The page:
We have a million years of genetic evolution coursing through our bodies and saying that is unimportant is absurd; our genes are very, very important. But to say the environment you were raised in isn’t important is equally preposterous. Our parents and environment tremendously control us. This trip back to Alaska (after being gone for 8 years) made it very clear just how much I am a product of the land I was raised in.

Genetically, there is no doubt in my mind that I have the Novelty Gene because my father had it. Back in 1961 my father piled his young family (I was 6 and my sister was 10) into the family sedan and drove the Alcan to live in Alaska. That was a bold and extremely adventurous move for that time.

Back then most people thought going to Alaska was like going to the moon; we lived in Igloos, ate whale blubber and it was below zero and snowed all summer. But my father had such a longing to live free and hunt that he didn’t hesitate to jump at the chance to go to Alaska when it was offered to him. He is the perfect example of a man who has the Novelty Gene.

In fact I think if you did genetic testing, the population of Alaska would be off-the-charts in the number of people who have the Novelty Gene. People who move to Alaska have a craving for wildness, adventure and new things that is far beyond the “average” person; that certainly describes my father and most of the people I knew there—as well as myself.

So how did I so easily sell out what made me happy and live a life that made me miserable? Before I answer that, let me make it very clear that it isn’t being married and having kids that made me unhappy. I totally believe I could have been happy being married and having kids but when I sold out on my hopes and dreams and flushed them down the toilet I doomed myself to a miserable life and the failure of my marriage. It’s possible to combine your adventurous side and still be a family person. I just didn’t try. Instead I rolled over and died.

When I try to figure out why, all I can think of is the 1964 Good Friday earthquake in Alaska. I was 9 years old at the time and it remains to this day the single most vivid memory I have. This wasn’t just another earthquake. It was 9.3 on the Richter scale and the largest earthquake ever recorded in North America and one of the top three largest ever recorded anywhere.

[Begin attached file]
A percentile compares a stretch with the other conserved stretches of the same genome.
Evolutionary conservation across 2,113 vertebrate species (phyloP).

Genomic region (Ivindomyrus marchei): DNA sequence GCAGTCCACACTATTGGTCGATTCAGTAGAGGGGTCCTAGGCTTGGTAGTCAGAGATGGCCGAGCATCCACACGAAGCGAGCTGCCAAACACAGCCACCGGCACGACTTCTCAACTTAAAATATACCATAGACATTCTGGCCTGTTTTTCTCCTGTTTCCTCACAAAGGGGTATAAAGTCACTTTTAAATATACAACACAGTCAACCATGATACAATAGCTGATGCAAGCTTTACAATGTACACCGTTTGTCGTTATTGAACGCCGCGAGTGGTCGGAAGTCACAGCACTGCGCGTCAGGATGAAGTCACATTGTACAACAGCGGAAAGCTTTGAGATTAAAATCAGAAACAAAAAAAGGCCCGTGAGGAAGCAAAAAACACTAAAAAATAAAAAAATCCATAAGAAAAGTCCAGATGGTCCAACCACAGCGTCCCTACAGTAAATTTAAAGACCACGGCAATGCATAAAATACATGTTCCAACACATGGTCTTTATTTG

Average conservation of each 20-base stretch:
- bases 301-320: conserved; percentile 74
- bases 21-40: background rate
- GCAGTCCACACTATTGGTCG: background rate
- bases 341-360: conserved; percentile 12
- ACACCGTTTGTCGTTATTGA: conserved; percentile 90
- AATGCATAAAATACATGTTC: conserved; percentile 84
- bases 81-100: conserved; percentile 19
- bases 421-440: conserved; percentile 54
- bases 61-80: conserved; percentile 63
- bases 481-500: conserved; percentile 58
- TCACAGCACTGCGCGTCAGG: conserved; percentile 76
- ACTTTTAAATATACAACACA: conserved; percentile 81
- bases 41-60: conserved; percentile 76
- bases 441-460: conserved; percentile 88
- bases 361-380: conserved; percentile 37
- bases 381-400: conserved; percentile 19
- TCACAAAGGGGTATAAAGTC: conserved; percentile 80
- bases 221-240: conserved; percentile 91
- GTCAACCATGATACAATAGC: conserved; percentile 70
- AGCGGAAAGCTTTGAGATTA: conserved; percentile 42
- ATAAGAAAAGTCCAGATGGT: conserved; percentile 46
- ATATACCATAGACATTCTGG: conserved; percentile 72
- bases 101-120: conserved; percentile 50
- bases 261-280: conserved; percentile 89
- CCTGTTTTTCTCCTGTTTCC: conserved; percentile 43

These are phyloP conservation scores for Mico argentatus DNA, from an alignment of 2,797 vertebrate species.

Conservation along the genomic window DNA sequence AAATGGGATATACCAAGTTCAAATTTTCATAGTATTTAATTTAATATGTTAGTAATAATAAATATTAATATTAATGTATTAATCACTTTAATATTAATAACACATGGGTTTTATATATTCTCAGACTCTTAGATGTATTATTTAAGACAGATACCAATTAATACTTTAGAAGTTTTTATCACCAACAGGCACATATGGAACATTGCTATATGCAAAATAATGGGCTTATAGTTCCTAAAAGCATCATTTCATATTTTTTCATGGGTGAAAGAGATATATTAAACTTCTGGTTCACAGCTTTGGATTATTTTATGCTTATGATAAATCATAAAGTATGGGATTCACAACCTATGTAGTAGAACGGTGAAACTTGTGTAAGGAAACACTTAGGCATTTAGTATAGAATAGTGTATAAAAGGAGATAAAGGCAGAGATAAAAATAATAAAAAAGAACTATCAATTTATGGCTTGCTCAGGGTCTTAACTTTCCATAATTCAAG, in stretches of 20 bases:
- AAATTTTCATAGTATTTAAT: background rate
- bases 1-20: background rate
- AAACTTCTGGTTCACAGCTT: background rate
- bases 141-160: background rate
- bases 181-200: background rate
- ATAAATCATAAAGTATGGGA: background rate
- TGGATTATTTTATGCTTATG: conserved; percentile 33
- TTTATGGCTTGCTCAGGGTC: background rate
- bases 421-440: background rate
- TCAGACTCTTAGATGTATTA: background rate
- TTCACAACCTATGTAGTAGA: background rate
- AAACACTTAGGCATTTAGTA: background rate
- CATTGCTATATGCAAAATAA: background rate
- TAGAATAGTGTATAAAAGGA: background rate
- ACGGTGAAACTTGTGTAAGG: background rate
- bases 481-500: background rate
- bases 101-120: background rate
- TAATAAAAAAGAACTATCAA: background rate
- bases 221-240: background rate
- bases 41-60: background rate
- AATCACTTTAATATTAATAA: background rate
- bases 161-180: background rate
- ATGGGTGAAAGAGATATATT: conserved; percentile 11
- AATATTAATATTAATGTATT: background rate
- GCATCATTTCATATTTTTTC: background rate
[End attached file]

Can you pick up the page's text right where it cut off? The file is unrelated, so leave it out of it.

I think it instilled a fear in me that was greater than the genetic urge to adventure. So when society did it’s brainwashing on me to turn me into a good wage-slave drone that fear made it easy to turn my back on my true self and become lost and unhappy.


Fortunately I hit a bottom that demanded I make some changes; I simply could not go on living like I had been. I found a spiritual program that worked for me. It turned me around and opened me up to totally changing everything about my life.

The person I had become was a total failure on every level so I set out to remake myself but this time I would be true to who I really am. At that time vandwelling was forced onto me but it turned out to be the hand of a Higher Power leading me to my true self.

Finally, I’m being true to my own self and living in harmony with myself.

My greatest wish for you is that you also would be true to your own self — whatever that is! My hope is that you would know exactly who you are and what you need and not what your parents, teachers and society told you that you should be. I wish you to be happy and never give up on your dreams. To do that I encourage you each to begin an adventure of self-discovery. Examine yourself and your life to see if you are happy. If the little boy or girl you once were could see you now, how would he or she like you? What advice would she or he give you? Are you willing to follow it?

“It is very important that you only do what you love to do. You may be poor, you may go hungry, you may lose your car, you may have to move into a shabby place to live, but you will totally live. And at the end of your days you will bless your life because you have done what you came here to do. Otherwise, you will live your life as a prostitute, you will do things only for a reason, to please other people, and you will never have lived. and you will not have a pleasant death.”
– Elisabeth Kubler Ross


For me, living the mobile life is the true pot-of-gold at the end of the rainbow! It’s a bright ray of hope in a dark and stormy world: Bob Wells

Republished with permission from Cheap RV

© 2014, Glynn Wilson. All rights reserved.